The Day Time Was Hacked
A book about a centuries-old religious secret being uncovered in modern times isn’t new. A book about time travel and the paradoxes that happen from it also isn’t new. Combining the two, and not coming off like a cheap Da Vinci Code clone is. The Day Time Was Hacked has all the elements of a mediocre thriller, but rises above it to pull those disparate elements together. A death bed secret told by Mary Magdalene to a priest leads to the creation of the Basilica of Sainte Madeleine in Vezelay, and the secret she had carried about Jesus is hidden within the architecture of the church. But it takes a fourteen-year-old boy from Washington, DC and a 37 year-old monk working at Pope’s summer palace at Gandolfo to put those pieces together and outwit an agent from the future who is always one step ahead. By moving back and forth in time, the story unfolds and reunfolds as things that happened in the past, change, and things that happened in the future change back again.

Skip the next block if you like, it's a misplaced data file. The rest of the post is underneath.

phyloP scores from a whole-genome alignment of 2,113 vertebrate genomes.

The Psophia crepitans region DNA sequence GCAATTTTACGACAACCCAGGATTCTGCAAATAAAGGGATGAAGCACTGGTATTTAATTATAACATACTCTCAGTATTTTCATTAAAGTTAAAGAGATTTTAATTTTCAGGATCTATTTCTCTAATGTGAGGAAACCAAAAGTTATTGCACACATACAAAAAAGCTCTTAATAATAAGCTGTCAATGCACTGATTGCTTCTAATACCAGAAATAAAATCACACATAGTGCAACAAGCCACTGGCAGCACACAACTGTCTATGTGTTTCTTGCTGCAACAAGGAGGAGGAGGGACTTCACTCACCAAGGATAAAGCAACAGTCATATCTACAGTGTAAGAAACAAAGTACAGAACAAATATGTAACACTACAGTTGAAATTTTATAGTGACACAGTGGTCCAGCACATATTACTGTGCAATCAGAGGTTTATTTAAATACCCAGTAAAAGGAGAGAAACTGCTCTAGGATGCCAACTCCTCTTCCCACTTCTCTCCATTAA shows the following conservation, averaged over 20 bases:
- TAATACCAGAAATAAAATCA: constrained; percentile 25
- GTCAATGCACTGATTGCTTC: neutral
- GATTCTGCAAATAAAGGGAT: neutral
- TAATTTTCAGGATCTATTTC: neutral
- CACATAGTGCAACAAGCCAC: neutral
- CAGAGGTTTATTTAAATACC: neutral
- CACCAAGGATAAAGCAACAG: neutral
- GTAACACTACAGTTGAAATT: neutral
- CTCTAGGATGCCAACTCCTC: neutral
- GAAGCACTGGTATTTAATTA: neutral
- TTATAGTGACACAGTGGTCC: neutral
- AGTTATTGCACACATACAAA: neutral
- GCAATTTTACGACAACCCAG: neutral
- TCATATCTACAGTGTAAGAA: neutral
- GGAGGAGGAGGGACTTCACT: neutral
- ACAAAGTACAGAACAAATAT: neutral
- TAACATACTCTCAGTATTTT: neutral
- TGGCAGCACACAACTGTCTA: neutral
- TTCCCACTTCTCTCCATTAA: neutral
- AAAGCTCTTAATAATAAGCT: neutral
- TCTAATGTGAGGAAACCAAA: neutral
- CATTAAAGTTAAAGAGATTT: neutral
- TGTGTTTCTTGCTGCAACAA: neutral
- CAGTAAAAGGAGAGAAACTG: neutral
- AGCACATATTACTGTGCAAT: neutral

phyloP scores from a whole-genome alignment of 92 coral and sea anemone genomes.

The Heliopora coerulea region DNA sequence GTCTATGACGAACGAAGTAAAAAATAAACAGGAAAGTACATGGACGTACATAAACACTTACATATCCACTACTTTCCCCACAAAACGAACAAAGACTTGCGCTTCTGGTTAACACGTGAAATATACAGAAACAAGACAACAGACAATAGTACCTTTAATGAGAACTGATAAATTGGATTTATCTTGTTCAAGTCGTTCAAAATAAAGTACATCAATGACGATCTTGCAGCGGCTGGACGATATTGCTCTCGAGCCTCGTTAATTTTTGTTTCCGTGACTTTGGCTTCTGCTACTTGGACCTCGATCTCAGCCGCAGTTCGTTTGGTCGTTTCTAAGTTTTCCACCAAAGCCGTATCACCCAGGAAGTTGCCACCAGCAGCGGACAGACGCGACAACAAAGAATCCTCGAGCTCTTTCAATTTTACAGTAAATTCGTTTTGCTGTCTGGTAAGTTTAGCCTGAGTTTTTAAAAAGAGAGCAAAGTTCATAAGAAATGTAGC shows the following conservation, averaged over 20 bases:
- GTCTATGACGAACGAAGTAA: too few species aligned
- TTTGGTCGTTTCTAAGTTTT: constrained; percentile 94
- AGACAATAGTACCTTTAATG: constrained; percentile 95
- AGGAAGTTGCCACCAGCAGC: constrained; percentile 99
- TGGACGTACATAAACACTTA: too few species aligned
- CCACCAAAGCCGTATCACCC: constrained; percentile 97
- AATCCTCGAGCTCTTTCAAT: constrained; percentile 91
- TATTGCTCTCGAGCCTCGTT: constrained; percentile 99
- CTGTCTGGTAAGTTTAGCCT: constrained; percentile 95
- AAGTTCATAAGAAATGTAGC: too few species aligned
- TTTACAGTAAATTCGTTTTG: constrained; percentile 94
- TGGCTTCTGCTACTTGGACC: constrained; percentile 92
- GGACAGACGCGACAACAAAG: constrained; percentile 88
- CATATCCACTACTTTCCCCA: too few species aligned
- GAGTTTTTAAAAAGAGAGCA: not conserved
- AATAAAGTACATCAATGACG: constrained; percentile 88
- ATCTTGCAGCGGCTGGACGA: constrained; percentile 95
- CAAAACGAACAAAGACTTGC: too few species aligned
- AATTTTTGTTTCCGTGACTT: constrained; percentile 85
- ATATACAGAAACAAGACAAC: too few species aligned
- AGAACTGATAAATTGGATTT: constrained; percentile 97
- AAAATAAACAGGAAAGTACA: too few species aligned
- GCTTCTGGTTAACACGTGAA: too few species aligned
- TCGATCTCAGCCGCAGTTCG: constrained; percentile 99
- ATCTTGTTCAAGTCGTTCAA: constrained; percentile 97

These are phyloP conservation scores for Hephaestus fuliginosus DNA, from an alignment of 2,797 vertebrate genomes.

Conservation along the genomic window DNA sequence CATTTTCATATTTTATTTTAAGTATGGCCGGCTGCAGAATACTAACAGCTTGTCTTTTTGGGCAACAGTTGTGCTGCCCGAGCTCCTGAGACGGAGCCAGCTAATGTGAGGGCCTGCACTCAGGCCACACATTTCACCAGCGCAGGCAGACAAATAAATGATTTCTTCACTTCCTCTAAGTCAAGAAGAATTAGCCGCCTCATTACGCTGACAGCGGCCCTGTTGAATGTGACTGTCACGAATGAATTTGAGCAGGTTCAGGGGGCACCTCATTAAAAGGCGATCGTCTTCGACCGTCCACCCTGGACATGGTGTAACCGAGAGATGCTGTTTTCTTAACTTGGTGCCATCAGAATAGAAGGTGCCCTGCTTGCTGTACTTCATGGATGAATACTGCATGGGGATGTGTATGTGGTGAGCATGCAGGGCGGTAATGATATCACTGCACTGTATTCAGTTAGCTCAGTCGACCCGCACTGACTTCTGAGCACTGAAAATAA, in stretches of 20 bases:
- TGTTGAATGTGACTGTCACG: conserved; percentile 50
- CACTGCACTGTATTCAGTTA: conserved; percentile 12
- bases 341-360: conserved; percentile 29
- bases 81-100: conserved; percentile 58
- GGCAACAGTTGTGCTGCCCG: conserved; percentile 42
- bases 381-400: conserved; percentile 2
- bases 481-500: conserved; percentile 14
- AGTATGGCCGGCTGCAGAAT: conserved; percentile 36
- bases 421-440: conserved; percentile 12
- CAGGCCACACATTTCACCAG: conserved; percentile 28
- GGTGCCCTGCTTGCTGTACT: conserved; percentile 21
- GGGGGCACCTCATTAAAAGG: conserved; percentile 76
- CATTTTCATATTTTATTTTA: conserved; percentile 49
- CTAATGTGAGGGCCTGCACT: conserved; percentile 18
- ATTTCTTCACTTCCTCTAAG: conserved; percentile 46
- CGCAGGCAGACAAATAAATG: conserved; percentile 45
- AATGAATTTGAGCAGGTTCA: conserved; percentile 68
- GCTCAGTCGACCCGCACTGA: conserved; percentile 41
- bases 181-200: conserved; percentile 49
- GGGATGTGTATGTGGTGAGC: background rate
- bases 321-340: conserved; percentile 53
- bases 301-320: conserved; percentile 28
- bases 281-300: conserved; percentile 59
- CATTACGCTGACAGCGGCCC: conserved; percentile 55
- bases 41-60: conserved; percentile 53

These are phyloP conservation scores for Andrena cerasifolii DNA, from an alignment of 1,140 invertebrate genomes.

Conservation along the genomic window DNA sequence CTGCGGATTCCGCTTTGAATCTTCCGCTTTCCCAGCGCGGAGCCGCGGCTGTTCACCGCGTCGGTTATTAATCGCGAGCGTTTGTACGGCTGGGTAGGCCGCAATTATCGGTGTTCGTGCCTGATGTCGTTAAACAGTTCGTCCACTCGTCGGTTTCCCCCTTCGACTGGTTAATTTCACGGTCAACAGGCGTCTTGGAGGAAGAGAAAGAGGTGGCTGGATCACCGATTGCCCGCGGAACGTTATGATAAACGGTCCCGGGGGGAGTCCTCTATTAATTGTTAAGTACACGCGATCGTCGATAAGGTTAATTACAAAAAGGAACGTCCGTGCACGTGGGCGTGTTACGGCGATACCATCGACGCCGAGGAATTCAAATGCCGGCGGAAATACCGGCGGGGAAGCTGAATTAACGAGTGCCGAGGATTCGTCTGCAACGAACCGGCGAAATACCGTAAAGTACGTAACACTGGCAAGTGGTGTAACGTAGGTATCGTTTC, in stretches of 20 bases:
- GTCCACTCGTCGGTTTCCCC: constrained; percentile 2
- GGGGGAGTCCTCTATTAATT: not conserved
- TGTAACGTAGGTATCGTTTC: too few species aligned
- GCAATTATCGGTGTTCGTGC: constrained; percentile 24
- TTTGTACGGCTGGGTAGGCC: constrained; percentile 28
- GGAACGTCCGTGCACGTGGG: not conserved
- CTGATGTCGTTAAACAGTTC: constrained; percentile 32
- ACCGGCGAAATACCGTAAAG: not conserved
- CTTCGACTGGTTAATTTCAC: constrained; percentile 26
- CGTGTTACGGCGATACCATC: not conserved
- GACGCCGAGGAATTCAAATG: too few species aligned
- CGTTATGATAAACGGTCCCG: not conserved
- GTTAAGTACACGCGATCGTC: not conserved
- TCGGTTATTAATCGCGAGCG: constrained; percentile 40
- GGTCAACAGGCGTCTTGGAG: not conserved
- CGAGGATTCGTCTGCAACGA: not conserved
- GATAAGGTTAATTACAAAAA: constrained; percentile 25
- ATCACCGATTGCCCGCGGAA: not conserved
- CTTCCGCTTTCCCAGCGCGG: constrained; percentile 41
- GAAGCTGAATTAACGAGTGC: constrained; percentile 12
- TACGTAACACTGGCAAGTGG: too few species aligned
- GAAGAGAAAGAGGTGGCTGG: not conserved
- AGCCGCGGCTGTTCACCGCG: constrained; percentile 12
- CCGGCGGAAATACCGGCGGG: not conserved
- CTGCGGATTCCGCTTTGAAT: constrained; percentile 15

The story is tight and well crafted. The consistent changes in place, time, and alternate history stay understandable and not unmanageable. The characters are well rounded with interesting personalities. There was obviously a great deal of research done in The Day Time Was Hacked, from the history of the Church, Popes, the Vatican to reasonably thought-out theories of time travel. And while the science fiction aspects of the story are instrumental to it, this is still more a thriller than science fiction.
|Page Count||488 pages|
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|Category||Mystery, Crime, Thriller|